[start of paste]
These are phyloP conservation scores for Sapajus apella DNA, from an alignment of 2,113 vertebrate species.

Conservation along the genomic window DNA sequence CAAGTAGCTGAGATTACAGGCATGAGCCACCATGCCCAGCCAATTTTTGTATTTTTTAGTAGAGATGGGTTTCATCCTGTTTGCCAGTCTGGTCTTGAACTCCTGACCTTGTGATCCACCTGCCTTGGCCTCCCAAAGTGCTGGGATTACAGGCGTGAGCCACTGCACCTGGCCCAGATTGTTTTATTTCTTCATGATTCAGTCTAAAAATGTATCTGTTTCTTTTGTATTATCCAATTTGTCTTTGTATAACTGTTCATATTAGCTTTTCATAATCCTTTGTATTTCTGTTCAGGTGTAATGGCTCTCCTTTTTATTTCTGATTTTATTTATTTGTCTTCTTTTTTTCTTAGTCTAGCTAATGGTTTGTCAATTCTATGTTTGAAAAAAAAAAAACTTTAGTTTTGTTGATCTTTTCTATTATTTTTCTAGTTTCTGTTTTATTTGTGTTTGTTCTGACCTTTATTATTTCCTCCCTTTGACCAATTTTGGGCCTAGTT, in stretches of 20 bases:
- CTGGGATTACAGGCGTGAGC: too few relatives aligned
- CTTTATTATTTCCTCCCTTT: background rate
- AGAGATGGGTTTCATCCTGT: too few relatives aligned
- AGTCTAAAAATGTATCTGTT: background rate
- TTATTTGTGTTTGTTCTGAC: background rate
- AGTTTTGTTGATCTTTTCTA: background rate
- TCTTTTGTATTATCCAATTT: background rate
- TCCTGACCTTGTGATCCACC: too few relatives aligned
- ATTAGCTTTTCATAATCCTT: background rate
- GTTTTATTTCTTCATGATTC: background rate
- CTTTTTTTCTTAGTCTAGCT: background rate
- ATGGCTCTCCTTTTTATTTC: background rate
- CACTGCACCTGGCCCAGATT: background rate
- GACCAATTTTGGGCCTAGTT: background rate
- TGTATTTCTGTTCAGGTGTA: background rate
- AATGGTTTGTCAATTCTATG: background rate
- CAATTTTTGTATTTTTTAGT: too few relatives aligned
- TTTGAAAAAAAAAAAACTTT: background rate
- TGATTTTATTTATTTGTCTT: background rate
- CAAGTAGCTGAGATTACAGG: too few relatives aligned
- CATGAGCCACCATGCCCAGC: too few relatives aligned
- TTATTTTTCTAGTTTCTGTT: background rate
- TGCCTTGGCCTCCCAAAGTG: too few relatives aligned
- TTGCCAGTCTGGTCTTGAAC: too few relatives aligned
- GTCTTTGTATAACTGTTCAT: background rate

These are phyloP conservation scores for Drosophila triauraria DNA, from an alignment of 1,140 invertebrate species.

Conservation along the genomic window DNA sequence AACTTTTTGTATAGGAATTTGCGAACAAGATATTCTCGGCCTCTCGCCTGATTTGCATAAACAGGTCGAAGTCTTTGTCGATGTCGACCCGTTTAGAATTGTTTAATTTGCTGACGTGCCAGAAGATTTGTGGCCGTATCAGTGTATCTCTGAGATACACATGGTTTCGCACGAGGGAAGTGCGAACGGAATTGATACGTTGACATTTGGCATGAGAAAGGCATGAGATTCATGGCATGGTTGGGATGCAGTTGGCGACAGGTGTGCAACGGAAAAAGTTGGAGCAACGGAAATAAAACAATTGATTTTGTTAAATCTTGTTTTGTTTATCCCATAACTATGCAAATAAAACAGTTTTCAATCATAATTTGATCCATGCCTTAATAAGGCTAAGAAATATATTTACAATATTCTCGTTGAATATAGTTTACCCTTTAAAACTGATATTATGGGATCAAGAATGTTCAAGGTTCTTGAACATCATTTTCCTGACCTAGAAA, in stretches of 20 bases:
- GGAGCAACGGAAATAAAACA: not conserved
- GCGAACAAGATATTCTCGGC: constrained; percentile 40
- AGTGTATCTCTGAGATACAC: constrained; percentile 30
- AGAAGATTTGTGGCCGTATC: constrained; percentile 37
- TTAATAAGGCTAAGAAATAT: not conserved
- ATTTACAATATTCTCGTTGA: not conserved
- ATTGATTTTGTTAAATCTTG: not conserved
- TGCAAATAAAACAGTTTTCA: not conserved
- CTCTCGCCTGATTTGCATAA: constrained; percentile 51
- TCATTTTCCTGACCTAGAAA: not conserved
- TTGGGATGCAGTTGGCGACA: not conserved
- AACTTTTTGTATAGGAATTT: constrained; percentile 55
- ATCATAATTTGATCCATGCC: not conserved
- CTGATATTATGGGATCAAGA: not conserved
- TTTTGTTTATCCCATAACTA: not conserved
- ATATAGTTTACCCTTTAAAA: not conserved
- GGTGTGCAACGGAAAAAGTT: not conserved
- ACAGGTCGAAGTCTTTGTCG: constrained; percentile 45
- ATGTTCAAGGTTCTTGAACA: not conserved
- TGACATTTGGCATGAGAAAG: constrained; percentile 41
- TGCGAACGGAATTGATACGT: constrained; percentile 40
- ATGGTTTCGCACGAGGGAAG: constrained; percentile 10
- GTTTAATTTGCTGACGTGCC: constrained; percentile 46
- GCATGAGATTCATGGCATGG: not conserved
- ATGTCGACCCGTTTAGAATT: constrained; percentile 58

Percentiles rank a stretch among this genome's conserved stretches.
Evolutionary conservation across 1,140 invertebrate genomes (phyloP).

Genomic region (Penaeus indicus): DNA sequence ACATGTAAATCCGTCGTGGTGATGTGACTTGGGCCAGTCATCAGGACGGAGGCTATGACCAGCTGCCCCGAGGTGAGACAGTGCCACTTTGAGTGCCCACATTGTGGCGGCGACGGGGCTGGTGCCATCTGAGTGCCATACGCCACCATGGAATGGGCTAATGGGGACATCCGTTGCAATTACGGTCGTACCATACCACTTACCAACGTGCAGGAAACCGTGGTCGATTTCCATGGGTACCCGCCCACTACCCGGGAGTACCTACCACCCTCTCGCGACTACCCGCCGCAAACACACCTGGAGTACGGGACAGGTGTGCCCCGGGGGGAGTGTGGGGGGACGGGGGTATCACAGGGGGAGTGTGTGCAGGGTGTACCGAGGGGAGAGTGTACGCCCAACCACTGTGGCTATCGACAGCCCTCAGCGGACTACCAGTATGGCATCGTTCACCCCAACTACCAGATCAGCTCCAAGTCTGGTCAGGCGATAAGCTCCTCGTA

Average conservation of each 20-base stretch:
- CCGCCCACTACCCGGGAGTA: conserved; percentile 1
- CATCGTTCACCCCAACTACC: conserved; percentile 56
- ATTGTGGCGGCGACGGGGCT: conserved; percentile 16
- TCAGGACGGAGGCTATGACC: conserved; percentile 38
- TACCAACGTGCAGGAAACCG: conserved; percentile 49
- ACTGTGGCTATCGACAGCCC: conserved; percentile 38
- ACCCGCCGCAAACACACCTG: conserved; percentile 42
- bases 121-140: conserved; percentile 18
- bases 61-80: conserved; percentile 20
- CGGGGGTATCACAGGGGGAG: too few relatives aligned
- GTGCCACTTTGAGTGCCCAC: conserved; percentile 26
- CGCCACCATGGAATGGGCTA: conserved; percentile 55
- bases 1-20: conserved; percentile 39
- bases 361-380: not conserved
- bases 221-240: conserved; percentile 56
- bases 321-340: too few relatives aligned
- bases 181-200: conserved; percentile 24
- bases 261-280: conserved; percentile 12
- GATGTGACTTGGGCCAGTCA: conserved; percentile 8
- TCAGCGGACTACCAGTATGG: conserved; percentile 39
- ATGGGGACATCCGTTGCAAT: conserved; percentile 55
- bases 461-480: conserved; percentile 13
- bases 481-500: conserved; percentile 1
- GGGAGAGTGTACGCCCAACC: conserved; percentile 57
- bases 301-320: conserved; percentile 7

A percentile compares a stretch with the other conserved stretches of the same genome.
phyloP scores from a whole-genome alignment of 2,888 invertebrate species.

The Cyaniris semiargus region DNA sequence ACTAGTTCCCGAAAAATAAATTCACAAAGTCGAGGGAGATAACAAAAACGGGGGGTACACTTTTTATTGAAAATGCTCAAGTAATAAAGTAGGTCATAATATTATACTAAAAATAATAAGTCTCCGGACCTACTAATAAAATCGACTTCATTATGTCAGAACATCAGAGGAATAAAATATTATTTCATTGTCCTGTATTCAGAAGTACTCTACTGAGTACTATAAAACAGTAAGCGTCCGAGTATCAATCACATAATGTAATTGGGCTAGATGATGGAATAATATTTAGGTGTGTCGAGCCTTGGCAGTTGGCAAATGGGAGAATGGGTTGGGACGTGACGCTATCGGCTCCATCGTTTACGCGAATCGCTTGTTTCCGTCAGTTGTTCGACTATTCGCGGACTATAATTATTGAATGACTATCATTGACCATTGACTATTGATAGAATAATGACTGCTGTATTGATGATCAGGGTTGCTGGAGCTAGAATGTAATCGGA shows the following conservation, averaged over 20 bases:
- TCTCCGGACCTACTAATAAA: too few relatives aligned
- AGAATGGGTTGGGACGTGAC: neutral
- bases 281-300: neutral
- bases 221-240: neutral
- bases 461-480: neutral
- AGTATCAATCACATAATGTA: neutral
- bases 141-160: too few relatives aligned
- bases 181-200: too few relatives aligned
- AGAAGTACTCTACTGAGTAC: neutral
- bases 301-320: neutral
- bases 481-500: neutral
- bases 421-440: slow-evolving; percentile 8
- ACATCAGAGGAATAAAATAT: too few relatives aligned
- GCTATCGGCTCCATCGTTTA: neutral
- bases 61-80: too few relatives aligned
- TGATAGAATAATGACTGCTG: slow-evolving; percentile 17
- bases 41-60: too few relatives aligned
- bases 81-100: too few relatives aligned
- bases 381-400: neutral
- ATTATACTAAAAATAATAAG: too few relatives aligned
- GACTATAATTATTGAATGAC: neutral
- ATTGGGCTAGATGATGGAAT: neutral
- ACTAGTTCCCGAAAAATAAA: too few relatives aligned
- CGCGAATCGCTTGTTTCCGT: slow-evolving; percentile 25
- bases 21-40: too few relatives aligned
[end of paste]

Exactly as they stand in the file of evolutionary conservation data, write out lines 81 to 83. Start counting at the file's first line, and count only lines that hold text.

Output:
- bases 481-500: conserved; percentile 1
- GGGAGAGTGTACGCCCAACC: conserved; percentile 57
- bases 301-320: conserved; percentile 7